Chrysotile Factsheet

Fact 12 In 2014, a multi-disciplinary gathering of scientists meeting in Helsinki, Finland agreed that all types of asbestos cause cancer in man and “In order to prevent the epidemic of asbestos-related diseases from being repeated among workers and communities in the developing world, ceasing the use of new asbestos is essential” (Helsinki Declaration, 2014).

Fact 13 In 2015, the Collegium Ramazzini (CR) reaffirmed its long-standing position that “well-documented availability of safer, cost-effective alternative materials” exist for asbestos, including chrysotile. The CR supports both the 2006 World Health Organization (WHO) position to cease using all types of asbestos and the 2014 WHO publication Chrysotile Asbestos that “all forms of asbestos, including chrysotile, are causally associated with an increased risk of cancer of the lung, larynx and ovary, mesothelioma and asbestosis” and “are in line with the recent evaluation by the International Agency for Research on Cancer (IARC).” (Collegium Ramazzini, 2015; WHO, 2006; WHO, 2014)

Fact 14 Labor federations including the International Trade Union Confederation (ITUC), the Building and Woodworkers International (BWI), the IndustriAll Global Union (IndustriAll) representing millions of trade union members worldwide have issued calls for asbestos bans, just transition programs for displaced workers and measures to protect affected workers and communities (ITUC, 2006; BWI, 2014; IndustriAll, 2014).

The next facts refer specifically to risks from asbestos-containing roofing products.

Fact 15 The recent study by Ferrante et al, 2015 “provides strong evidence of an association between pleural mesothelioma and the use of asbestos-cement roofing (OR=2.5, 95% CI 1.4 to 4.5) and pavement containing asbestos tailings (OR=3.6, 95% CI 1.4 to 9.2) (Ferrante et al., 2015; Stayner, 2015).

Fact 16 Acknowledging the human health hazard posed by asbestos and the environmental contamination following the destruction of asbestos-containing products after man-made or natural disasters, the World Bank Group, humanitarian organizations and the United Nations High Commissioner for Refugees have recommended that asbestos-containing materials including asbestos-cement building products should not be used in disaster relief (WBG, 2009; GSC, 2010; UNHCR, 2005).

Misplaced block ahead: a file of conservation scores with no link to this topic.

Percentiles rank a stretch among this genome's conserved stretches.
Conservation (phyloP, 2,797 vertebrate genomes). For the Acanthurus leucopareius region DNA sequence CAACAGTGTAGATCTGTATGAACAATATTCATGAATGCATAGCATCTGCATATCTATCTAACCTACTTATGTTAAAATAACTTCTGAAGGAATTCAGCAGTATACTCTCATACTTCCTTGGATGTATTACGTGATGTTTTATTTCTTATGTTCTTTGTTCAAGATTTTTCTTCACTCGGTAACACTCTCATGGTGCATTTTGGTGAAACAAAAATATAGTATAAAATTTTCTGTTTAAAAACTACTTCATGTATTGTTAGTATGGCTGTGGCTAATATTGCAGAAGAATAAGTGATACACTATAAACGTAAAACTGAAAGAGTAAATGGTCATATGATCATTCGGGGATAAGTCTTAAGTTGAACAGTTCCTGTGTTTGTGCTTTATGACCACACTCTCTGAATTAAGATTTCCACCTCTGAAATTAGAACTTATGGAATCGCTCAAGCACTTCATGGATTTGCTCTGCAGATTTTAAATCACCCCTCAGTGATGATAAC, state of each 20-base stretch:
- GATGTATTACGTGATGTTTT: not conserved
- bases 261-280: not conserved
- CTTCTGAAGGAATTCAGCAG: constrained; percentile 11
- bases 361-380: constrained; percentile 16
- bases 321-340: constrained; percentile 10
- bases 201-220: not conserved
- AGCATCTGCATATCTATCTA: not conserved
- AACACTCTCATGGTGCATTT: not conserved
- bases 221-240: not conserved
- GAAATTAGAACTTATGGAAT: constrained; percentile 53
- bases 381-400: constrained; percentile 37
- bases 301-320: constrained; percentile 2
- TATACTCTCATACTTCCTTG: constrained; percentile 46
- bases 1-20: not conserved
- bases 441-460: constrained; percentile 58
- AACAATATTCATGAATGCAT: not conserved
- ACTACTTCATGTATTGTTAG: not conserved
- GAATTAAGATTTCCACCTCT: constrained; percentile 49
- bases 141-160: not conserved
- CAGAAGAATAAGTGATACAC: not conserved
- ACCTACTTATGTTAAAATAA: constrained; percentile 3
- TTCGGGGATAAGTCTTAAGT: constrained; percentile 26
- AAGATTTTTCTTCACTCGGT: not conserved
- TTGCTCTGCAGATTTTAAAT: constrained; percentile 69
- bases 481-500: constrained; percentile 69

Fact 17 Strong evidence exists for the occurrence of non-occupational asbestos-related diseases as a result of domestic or environmental exposure to asbestos; in particular, among family members living with asbestos workers (NIOSH, 1995; Ferrante et al., 2015; Stayner, 2015).

Fact 18 “For roofing in remote locations, lightweight concrete tiles can be fabricated using cement, sand and gravel; and optionally, locally available plant fibers such as jute, hemp, sisal, palm nut, coconut coir, kenaf, and wood pulp. Galvanized iron roofing and clay tiles are other alternative materials. Substitutes for asbestos-cement pipe include ductile iron pipe, high-density polyethylene pipe, and metal-wire-reinforced concrete pipes.” (CR, 2015; WBG, 2011; WHO, 2009)

Fact 19 The World Trade Organization “considers that the evidence before it tends to show that handling chrysotile-cement products constitutes a risk to health rather than the opposite. (emphasis added)” (WTO, 2001).

Fact 20 The World Health Organizations warns “Continued use of asbestos cement in the construction industry is a particular concern, because the workforce is large, it is difficult to control exposure and in-place materials have the potential to deteriorate and pose a risk to those carrying out alterations, maintenance and demolition. In its various applications, asbestos can be replaced by some fibre materials and other products that pose less or no risk to health” (WHO, 2006).